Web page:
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Individuals’ Preferences in Multiple Goal Pursuit: Revisiting the Conceptualization and Measurement of Multitasking Preferences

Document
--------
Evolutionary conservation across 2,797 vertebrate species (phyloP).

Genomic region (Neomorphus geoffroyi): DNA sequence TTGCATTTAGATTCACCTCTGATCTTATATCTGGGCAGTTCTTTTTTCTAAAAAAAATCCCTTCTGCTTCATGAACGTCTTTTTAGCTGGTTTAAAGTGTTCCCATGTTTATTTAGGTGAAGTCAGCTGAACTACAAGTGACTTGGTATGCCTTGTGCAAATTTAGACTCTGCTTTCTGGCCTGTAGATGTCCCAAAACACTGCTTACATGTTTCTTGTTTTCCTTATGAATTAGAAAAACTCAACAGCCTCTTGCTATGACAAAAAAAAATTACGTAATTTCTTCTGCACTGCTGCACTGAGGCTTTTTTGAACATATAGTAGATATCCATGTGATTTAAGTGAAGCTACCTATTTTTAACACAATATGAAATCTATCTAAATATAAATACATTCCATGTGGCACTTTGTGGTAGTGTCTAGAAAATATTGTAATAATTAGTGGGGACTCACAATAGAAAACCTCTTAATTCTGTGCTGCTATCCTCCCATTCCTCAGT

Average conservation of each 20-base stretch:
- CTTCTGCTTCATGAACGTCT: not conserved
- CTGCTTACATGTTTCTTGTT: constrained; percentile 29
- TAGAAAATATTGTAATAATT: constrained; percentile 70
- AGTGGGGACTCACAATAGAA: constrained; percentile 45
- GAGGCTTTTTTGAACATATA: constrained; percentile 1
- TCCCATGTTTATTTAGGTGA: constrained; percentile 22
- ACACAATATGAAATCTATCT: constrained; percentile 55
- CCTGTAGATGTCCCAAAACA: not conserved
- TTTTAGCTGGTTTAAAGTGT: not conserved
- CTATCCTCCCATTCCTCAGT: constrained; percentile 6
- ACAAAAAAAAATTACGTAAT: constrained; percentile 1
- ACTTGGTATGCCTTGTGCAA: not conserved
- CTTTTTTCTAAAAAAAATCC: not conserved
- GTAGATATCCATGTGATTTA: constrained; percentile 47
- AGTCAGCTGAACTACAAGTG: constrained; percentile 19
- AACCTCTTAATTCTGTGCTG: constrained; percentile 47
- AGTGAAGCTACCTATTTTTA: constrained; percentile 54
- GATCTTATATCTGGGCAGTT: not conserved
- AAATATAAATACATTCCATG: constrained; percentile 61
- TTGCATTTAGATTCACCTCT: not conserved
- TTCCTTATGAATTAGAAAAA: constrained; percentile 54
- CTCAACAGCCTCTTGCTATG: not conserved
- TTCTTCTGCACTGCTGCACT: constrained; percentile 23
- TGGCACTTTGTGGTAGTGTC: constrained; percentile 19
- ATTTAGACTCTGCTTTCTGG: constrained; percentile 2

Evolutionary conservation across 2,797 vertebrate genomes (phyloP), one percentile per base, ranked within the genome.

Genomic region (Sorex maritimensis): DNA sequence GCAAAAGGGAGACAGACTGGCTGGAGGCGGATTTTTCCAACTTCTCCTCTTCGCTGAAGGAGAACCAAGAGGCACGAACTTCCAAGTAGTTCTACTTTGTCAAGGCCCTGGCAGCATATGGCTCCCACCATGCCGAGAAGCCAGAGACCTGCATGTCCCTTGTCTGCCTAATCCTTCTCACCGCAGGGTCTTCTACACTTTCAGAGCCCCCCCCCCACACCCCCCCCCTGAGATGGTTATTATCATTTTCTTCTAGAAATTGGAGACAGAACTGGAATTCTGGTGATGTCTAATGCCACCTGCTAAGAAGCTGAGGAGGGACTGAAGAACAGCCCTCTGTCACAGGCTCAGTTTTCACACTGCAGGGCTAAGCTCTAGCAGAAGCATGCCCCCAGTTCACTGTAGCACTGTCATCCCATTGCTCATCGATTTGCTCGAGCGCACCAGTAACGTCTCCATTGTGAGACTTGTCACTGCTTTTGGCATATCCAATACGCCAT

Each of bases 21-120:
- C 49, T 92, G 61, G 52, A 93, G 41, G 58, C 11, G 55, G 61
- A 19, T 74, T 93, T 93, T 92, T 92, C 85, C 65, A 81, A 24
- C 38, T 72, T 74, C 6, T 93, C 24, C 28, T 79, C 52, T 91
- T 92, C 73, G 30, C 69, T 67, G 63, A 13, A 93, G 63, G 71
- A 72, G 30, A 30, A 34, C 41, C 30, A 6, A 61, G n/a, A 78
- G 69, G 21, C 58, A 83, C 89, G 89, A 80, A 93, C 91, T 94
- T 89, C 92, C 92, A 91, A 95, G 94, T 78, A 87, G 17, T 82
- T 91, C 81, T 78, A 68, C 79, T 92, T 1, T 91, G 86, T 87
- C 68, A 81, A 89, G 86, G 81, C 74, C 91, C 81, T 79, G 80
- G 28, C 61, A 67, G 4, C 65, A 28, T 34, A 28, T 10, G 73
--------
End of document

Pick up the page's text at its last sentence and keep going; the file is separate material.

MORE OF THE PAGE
With increasing demands in people’s work and life, successful self-regulation of multiple goals/tasks becomes important to one’s well-being and performance. One individual difference in this process is one’s preference for multitasking (i.e., polychronicity), which was found to be important in individuals’ psychological experience and performance. However, in terms of our understanding of the nature of this construct, there are at least two issues: 1) most research has assumed that preference for multitasking and preference for sequential pursuit are opposite ends of one continuum, which has not been directly tested; 2) different scales of polychronicity differ on their definitions of multitasking. To address these gaps, the present research seeks to clarify the relationships among individuals’ multitasking preferences and to develop a new and improved scale of these individual differences for future research in multitasking. To do so, three studies (N = 1367) were conducted to create and validate a scale that measures three potentially distinct preferences: concurrent preference, switching preference, and sequential preference. These studies empirically tested the relationships among the three preferences. The results were replicated in both goal and task contexts and with different response anchors. Findings suggest that it is questionable to assume multitasking preference and sequential preference are antithetical, while concurrent and switching preferences were highly correlated. I conclude with a discussion of the theoretical implications and future directions for multitasking research.